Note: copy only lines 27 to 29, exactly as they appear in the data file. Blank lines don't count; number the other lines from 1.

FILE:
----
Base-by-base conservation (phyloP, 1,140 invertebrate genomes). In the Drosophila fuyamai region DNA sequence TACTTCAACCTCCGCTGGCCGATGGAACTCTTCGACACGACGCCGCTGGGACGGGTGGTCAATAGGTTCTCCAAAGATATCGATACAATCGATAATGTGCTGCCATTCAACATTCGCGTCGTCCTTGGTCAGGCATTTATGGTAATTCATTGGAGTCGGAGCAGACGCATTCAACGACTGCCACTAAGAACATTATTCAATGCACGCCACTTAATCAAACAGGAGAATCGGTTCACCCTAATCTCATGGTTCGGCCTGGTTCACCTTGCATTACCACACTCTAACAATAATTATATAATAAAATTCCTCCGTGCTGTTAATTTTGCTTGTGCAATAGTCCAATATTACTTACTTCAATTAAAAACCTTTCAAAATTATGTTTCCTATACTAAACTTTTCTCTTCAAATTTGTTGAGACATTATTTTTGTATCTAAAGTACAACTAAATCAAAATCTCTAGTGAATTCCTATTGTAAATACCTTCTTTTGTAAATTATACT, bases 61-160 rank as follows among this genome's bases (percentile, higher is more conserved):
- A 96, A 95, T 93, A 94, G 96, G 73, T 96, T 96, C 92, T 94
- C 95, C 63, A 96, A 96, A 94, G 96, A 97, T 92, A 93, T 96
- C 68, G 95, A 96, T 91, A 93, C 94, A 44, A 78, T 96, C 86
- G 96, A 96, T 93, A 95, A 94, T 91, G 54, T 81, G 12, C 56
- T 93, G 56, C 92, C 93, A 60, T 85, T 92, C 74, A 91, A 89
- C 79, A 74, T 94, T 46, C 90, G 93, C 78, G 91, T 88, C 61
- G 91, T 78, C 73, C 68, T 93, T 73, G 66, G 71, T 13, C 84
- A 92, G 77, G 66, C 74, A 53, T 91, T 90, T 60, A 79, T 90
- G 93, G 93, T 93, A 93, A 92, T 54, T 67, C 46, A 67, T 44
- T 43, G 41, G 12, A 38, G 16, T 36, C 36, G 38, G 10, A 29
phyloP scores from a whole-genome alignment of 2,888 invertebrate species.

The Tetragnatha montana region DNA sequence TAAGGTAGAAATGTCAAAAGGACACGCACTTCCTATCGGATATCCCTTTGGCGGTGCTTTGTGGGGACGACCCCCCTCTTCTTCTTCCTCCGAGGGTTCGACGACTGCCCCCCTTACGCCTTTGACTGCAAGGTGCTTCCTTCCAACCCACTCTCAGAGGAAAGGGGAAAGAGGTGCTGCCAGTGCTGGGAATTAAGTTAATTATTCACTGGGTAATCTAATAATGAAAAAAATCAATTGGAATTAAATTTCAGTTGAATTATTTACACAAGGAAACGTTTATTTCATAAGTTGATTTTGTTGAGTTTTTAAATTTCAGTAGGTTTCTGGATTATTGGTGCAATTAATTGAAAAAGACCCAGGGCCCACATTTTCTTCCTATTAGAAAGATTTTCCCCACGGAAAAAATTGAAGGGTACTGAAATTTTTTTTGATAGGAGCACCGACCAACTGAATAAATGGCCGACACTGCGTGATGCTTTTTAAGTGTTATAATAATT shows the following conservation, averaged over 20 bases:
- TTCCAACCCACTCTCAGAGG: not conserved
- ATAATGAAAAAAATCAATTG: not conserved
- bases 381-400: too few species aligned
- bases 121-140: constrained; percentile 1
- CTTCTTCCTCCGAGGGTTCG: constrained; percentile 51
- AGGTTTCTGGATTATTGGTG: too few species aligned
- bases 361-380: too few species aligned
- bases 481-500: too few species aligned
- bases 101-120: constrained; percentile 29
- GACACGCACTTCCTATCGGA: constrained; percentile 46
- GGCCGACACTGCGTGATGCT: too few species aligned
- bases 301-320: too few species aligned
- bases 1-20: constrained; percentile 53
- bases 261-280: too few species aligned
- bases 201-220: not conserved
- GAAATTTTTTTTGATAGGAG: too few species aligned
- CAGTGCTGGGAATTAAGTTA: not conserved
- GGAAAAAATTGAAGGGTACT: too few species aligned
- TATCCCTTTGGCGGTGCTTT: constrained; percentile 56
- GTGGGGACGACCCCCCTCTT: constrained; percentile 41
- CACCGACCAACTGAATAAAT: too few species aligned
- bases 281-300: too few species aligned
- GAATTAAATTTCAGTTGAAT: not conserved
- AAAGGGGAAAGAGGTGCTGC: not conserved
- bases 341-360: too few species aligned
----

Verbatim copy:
- bases 261-280: too few species aligned
- bases 201-220: not conserved
- GAAATTTTTTTTGATAGGAG: too few species aligned